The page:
粘性土に根入れされた浅い基礎部に作用する地震時土圧 [in Japanese] SEISMIC EARTH PRESSURE ACTING ON SHALLOW EMBEDDED FOOTING IN COHESIVE SOIL [in Japanese]
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This paper presents centrifuge test results of seismic earth pressure and a new theory for active earth pressure acting on a footing embedded in cohesive soil. To determine the effects of clay cohesion on the seismic earth pressure, four dynamic centrifuge tests were performed on a footing model supported by 2 x 2 piles embedded in a clay layer overlying a dense sand deposit, as shown in Fig. 2. The cohesive soils were composed of oil-based clay with cohesion values of 58, 42, 36, and 34 kN/m<sup>2</sup>. Oil-based clay is convenient for use in centrifuge tests because the consolidation process, which requires a long time, need not be performed on the clay. Plates and two-axis load cells were set up at the left and right sides of the footing. The load cells measured the compressive and vertical shear forces acting on the footing. The input motion was “Rinkai92”, which is a synthesized ground motion for the Tokyo Bay area. The maximum input acceleration was approximately 8 m/s<sup>2</sup>. The centrifugal acceleration was 50 G.<br> The hysteresis loop of the relative displacement and earth pressure acting on the right side of the footing are shown in Fig. 5. The earth pressure at the passive side acted on the footing in the form of a compressive force and its magnitude was dependent on the clay's cohesion. The earth pressure at the active side acted on the footing in the form of a tensile force and was nearly independent of the cohesion. The relative displacement required for the earth pressure to reach the active and passive state was approximately 0.4－0.8% and 3－8% of the embedment depth, respectively. The estimated passive and active earth pressures based on the Rankine and Matsunami earth pressure theories are also shown in Fig. 5. Rankine's theory underestimated passive earth pressure and Matsunami's theory overestimated it. On the other hand, both theories apparently overestimated active earth pressure in the form of a tensile force.<br> Shear adhesion ratios (shear adhesion/cohesion) measured by the 2D-load cells at the passive and active sides of the footing are shown in Fig. 6. The measured shear adhesion ratios were smaller than those proposed by Tomlinson (1963). The passive earth pressure estimated by Matsunami's theory that considers the small shear adhesion ratio, agreed with the experimental data. However, the active earth pressure estimated by Matsunami's theory did not agree with the experimental data. This indicates that the conventional earth pressure theories that assume the failure mode as a slip plane cannot explain the measured active earth pressure.<br> Separation of the footing and clay was observed after the tests, as shown in Photo 1 . In this study, a new earth pressure theory considering the separation was proposed. Figure 10 shows a proposed failure mode of the active state. The active earth pressure near the ground surface depends on the tensile adhesion because the ultimate tensile adhesion force between the clay and the footing is smaller than that caused by failure of the clay. However, the active earth pressure at the deeper layer depends on the slip plane. The active earth pressure, considering the separation between the clay and footing, could be estimated by Eq. (2). The boundary depth at which both the active earth pressures are equivalent, could be estimated by Eq. (3). The active earth pressure determined by the proposed method showed fairly good agreement with the experimental data, as shown in Fig. 13.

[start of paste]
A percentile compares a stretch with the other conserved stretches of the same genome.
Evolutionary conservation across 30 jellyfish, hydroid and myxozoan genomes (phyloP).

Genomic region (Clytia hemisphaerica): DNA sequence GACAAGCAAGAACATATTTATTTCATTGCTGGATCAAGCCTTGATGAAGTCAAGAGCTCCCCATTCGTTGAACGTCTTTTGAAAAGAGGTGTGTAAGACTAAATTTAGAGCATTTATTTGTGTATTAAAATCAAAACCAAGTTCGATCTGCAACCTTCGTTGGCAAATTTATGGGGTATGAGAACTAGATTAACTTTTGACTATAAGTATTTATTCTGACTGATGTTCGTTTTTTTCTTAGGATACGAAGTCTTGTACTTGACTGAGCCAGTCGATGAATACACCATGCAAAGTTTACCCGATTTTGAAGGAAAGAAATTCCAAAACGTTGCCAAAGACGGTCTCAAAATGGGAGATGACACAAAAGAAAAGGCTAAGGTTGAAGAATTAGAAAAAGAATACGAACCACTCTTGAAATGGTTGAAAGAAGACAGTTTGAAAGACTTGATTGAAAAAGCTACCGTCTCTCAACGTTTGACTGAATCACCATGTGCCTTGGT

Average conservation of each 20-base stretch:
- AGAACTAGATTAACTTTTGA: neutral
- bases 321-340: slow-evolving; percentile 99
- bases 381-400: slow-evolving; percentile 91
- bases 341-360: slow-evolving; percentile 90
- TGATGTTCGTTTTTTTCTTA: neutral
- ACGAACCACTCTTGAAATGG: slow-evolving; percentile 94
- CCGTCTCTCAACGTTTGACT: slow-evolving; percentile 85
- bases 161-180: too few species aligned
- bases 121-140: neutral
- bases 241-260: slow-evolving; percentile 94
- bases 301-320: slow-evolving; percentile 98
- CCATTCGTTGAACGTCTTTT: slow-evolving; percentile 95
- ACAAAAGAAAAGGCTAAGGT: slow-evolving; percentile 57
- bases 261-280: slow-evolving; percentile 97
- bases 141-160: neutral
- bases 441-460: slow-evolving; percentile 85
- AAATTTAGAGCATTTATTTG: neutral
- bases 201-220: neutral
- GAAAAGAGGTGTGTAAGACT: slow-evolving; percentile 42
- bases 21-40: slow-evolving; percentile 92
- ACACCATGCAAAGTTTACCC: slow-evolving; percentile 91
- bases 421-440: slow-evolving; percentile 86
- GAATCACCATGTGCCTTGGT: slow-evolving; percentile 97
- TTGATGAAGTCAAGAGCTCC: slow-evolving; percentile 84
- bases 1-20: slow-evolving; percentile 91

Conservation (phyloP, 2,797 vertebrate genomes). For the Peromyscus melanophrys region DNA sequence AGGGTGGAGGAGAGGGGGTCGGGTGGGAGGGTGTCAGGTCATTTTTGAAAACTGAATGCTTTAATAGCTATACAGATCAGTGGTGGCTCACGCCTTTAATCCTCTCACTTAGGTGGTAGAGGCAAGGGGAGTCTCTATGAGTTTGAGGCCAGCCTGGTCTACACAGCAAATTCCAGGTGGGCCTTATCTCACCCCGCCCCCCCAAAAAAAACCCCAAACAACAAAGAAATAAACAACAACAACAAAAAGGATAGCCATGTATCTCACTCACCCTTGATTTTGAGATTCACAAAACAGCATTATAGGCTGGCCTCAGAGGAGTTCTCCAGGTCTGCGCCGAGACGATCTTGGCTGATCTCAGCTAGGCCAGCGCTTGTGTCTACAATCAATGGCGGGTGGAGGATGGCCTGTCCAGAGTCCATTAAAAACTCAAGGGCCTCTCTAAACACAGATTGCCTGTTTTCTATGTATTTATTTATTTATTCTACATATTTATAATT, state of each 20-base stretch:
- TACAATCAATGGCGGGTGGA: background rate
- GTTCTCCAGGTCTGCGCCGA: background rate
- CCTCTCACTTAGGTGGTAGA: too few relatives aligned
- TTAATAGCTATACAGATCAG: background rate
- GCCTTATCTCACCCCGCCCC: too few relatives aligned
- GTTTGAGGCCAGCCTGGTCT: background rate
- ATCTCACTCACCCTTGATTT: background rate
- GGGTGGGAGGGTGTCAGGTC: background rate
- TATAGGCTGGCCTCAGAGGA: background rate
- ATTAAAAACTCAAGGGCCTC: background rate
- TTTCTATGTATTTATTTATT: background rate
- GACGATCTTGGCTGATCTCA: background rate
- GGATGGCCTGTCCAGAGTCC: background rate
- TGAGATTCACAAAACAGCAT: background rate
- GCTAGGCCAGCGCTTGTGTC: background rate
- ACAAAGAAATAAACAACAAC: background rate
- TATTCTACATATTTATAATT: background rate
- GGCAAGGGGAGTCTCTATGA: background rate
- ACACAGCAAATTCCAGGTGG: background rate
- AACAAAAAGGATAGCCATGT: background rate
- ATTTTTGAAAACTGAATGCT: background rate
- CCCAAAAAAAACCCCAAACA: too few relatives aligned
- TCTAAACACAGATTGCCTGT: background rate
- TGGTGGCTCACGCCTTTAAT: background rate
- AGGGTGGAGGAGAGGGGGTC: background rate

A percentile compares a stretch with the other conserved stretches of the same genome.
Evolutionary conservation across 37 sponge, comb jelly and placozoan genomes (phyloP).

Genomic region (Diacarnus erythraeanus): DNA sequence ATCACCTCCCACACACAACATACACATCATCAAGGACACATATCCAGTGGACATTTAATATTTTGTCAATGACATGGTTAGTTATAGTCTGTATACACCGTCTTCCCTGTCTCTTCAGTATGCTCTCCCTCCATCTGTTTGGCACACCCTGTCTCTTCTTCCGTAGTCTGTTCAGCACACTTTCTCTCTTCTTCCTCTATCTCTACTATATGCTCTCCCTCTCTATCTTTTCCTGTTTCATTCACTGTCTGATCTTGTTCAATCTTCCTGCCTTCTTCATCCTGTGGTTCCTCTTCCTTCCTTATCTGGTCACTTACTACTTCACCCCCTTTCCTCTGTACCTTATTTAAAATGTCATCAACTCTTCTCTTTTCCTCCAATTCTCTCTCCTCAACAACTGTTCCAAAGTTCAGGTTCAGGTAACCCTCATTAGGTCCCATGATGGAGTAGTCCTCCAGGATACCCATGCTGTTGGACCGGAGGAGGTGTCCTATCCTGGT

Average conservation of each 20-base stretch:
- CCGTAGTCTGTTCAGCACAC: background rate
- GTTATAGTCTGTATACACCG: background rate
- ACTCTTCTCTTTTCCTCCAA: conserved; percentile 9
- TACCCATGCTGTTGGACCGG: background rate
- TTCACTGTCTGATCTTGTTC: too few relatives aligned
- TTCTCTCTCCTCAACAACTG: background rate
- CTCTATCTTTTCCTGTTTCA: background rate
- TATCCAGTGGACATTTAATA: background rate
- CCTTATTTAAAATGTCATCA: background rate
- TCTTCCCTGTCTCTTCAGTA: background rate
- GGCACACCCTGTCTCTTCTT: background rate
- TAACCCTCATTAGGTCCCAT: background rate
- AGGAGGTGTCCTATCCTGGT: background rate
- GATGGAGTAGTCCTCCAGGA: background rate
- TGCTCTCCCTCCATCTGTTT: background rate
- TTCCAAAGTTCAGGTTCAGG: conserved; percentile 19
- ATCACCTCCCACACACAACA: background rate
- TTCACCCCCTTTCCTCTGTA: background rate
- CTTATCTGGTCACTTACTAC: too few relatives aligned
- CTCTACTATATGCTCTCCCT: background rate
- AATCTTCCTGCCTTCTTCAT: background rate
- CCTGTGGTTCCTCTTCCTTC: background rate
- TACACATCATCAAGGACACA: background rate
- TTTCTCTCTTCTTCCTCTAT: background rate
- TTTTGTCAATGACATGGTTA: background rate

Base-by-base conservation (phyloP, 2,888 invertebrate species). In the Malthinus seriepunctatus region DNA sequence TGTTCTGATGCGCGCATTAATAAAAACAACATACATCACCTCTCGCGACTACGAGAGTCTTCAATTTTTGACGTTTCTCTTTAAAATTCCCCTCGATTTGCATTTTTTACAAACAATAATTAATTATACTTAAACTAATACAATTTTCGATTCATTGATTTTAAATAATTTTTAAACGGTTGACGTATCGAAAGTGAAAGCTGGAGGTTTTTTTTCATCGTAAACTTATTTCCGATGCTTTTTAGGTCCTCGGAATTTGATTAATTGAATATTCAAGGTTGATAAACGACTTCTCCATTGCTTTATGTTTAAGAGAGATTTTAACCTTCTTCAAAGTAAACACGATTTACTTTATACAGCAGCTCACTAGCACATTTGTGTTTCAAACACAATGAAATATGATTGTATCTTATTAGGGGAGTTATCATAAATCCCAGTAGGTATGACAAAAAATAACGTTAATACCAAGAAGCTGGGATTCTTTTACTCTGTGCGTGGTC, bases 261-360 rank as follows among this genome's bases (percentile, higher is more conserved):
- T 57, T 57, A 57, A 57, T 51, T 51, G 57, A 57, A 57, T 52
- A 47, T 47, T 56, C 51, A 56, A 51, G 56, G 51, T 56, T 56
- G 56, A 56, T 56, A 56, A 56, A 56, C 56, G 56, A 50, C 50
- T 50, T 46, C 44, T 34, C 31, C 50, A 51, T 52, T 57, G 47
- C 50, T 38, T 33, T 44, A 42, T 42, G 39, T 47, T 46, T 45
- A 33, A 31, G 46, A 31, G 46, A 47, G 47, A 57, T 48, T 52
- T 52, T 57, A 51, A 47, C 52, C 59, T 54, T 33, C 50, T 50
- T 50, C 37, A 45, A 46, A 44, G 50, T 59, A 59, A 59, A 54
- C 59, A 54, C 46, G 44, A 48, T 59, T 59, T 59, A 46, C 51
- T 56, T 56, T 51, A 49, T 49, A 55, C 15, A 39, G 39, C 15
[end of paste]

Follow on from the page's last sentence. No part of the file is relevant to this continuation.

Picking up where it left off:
- Journal of Structural and Construction Engineering (Transactions of AIJ)
Journal of Structural and Construction Engineering (Transactions of AIJ) (743), 81-87, 2018-01
Architectural Institute of Japan